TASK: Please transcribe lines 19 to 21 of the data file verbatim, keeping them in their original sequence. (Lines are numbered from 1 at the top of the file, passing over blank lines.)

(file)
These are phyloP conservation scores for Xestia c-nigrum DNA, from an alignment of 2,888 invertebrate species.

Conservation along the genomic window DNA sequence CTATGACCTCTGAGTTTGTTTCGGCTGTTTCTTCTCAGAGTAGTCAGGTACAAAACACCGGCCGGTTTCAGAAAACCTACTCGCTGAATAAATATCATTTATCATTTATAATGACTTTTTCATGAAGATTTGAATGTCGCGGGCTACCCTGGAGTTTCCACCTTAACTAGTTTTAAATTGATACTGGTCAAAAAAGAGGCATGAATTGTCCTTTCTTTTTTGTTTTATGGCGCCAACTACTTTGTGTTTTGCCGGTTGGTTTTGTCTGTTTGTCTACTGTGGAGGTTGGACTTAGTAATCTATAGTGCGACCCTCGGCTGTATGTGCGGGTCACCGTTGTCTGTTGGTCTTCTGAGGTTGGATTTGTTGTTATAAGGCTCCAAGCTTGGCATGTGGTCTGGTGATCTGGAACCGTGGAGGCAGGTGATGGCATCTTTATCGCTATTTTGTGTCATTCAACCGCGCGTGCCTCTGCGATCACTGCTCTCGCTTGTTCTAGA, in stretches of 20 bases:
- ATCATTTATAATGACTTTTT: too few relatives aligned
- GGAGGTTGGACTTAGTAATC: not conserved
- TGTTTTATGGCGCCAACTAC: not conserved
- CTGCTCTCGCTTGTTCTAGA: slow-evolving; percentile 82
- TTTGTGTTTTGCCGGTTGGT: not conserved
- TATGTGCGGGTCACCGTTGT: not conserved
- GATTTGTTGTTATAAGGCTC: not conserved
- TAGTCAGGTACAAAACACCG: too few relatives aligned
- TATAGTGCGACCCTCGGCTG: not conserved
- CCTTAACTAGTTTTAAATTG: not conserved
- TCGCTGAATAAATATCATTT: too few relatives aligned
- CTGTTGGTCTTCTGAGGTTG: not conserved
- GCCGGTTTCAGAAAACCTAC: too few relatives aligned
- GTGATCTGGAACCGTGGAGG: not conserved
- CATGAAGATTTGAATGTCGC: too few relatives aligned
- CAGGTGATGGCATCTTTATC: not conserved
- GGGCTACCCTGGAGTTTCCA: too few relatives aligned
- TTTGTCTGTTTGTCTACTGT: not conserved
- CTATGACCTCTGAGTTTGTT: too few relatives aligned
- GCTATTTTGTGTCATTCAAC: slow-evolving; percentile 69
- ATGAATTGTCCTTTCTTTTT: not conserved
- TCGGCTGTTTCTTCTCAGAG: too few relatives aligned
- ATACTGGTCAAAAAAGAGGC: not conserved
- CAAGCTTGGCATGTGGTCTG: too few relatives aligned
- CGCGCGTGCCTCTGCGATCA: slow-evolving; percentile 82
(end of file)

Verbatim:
- GGGCTACCCTGGAGTTTCCA: too few relatives aligned
- TTTGTCTGTTTGTCTACTGT: not conserved
- CTATGACCTCTGAGTTTGTT: too few relatives aligned